It has to be one that is very controlled in the beginning so that companies and hiring managers and supervisors gain their confidence in dealing with a group like this. It’s not that these people are all that different, it’s just that they have very little experience and confidence with them. We have seen some extraordinary results. You figured that someone who has earned a second chance and doesn’t want to blow that second chance, they’re highly motivated. You know an awful lot about them if you’re a hiring manager or a recruiter because the prison system and the people like us who help them to transition have a lot of information about them. Organizations like ours present them with a whole host of mentoring support that helps them and helps the perspective employer. This person if they get a job they will … We have found, and we do research with the University of Nevada, they have found that these people are never late for work, they never take a day off, and they never say no because they’re so afraid of not making the most of this second chance.
This is one of those things that most of the companies of recruiters I talk to their eyes get very wide when I tell them this. People worry about negligent hiring. People worry about what if they do something? What if they steal from me or are violent in the workplace? I will tell you that someone who has served their time and they go through a complete vetting. You know more about these people than you know through your general background checks of the general applicants that you’re hiring. This is one of those alternate recruiting sources that is very surprising.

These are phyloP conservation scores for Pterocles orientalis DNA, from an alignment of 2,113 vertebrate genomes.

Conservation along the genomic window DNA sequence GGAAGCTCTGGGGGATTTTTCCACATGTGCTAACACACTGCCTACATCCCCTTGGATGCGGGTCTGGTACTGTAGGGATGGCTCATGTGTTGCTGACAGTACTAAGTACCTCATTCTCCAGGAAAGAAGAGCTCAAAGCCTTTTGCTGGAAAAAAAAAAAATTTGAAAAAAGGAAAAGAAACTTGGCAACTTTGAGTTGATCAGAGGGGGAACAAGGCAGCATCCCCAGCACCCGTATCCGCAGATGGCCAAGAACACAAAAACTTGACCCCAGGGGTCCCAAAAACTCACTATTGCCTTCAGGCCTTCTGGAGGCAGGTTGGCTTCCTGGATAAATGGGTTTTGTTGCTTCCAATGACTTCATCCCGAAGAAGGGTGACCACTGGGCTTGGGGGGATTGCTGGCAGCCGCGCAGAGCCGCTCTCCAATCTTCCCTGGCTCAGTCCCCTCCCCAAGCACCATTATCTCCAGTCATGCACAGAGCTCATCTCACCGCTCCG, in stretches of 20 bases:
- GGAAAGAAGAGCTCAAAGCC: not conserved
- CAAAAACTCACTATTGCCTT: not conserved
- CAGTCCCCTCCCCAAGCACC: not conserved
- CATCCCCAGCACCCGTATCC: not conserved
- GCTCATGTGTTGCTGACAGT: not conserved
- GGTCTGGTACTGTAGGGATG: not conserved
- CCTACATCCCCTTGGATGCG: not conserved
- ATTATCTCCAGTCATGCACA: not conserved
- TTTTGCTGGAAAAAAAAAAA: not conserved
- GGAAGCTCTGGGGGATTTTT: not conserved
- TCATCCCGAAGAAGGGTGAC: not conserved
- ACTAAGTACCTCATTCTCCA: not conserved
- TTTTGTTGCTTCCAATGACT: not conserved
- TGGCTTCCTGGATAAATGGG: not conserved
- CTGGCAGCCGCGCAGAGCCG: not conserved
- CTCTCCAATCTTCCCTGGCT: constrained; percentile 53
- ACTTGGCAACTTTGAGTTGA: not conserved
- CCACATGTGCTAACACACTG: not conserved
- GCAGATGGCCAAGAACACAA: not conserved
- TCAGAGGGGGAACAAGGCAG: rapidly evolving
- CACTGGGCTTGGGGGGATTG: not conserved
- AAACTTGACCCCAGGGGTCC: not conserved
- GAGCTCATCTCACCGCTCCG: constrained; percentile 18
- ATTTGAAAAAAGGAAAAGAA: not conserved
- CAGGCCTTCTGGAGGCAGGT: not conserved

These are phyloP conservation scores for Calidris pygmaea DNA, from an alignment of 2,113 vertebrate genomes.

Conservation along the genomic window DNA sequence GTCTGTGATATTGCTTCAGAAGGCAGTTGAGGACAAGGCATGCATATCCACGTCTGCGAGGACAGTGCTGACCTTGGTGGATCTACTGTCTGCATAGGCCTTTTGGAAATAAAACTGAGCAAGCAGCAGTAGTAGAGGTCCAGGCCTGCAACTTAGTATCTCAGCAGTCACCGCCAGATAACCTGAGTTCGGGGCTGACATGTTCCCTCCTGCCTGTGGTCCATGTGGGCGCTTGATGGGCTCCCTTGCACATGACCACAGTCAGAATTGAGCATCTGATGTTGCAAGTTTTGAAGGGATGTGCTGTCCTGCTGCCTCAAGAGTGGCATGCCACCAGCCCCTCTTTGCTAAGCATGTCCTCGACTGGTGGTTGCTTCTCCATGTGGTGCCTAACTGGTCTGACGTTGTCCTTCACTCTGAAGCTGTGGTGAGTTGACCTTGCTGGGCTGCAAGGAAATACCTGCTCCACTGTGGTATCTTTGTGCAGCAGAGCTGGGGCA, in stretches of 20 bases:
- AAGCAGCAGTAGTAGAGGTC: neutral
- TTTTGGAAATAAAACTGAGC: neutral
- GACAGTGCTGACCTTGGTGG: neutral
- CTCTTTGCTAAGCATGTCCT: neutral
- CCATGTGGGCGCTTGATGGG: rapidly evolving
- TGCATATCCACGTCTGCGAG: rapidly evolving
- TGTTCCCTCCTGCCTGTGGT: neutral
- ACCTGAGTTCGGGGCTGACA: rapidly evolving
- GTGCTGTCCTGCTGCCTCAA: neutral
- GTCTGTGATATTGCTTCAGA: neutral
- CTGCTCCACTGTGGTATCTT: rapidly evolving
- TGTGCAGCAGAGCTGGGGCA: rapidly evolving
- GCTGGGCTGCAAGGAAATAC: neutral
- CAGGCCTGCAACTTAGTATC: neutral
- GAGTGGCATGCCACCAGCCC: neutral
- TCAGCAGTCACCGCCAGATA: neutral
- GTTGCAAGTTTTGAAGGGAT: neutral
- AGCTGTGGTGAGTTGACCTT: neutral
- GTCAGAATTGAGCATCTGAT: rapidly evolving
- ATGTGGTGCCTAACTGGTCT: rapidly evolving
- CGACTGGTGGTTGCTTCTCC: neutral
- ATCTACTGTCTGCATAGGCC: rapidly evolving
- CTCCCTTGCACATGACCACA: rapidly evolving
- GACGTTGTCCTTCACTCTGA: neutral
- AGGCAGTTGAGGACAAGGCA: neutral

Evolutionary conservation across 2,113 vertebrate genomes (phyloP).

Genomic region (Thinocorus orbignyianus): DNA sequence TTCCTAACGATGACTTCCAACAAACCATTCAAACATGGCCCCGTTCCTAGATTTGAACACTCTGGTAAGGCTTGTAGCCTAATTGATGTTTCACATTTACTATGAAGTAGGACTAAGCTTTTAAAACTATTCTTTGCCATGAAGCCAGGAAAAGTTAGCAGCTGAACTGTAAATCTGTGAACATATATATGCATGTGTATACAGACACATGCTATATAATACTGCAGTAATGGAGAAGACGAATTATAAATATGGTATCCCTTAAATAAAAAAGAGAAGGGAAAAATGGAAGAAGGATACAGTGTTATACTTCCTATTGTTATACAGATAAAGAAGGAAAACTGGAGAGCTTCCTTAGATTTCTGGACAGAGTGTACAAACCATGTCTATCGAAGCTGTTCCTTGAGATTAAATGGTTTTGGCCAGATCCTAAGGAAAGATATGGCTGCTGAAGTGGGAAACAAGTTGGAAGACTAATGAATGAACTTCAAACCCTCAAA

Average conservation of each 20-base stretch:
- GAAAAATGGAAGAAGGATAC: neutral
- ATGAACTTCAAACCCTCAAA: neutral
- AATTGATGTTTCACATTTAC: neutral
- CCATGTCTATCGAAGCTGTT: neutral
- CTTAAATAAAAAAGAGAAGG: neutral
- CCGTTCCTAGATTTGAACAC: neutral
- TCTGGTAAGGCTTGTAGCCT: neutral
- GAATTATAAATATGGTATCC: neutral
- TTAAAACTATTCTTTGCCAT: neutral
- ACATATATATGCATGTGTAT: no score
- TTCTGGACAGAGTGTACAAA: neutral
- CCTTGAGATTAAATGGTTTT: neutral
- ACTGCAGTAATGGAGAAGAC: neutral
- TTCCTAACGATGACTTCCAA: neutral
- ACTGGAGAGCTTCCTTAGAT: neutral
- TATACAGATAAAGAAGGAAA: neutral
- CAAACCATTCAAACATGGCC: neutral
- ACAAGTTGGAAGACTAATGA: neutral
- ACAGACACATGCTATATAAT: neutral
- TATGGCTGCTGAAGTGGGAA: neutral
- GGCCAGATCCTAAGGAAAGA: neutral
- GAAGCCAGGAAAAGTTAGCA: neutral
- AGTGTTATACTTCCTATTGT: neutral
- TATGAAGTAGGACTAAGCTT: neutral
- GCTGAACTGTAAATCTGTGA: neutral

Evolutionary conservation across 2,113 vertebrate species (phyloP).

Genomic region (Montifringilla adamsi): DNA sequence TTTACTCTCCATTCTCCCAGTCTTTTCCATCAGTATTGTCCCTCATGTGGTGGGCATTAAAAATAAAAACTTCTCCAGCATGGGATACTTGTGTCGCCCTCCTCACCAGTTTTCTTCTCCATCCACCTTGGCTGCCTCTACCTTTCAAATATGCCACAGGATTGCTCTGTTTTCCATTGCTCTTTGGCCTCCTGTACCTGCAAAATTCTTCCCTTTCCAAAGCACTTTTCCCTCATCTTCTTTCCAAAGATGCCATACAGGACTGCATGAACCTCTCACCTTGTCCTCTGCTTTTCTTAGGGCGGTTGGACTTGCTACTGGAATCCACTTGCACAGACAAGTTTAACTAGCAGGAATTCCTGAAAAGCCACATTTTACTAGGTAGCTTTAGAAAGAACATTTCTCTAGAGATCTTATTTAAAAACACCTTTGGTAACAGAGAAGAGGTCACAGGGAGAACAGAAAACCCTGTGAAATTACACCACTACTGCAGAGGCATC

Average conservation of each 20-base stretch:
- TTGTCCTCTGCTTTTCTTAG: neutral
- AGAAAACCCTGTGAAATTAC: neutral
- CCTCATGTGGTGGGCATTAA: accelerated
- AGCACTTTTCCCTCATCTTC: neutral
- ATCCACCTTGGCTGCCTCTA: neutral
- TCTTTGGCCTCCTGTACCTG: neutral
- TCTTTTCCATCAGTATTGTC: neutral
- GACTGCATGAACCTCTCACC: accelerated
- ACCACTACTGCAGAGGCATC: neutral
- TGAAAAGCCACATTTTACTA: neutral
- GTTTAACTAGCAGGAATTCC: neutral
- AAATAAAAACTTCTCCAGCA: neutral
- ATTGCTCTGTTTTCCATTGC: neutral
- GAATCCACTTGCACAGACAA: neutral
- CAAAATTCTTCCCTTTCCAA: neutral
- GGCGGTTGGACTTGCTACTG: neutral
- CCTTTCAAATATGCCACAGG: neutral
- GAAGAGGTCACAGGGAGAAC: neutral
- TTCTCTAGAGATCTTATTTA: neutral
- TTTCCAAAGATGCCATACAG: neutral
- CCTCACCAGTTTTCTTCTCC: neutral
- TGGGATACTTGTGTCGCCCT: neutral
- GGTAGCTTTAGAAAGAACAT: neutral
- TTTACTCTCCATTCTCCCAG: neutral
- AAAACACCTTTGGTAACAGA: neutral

I was lucky, I backed into it working for Wynn. We were asked by a local politician to consider one of his constituents. The guy was an ex-gang banger and it was frightening; we didn’t know anything about it. Because this guy came along with a lot of support and mentoring that one example became a good role model for others and other managers started looking at this and saying that’s pretty cool. Over time we hired hundreds at Wynn and that’s how I got experience with this. Now working with this nonprofit we’re doing it on a broader scale here in Southern Nevada and we’re also starting to teach communities across the U.S. how to operate a model like ours in other communities and this is going to be a growing thing.
I was in Iowa over the summer. Iowa has about a 3% unemployment rate believe it or not. They are out of applicants. The war for talent is stalling out because they don’t get people applying. I have to tell you, they’re looking at this group of men and women, the number of people in jail and the number of people getting out of incarceration every day, every month, every year, it’s a huge population and it’s one that we should look at. I just think this is another area of diversity that we need to get more experience at. Over the years, and I’ve been doing this a long time, diversity has taken on a number of looks and feels and most companies had to figure out how to make the most of it. Whether it was with race or age or gender those were interesting and actually easier than what we’re seeing now with things like ex-offenders. I just think it’s a fascinating opportunity that I’m an advocate for.
Next week’s Recruiting Daily Advisor will bring you the conclusion of this valuable podcast.
HR Works is our very own podcast run by the managing editor of HR.BLR.com, Chris Ceplenski.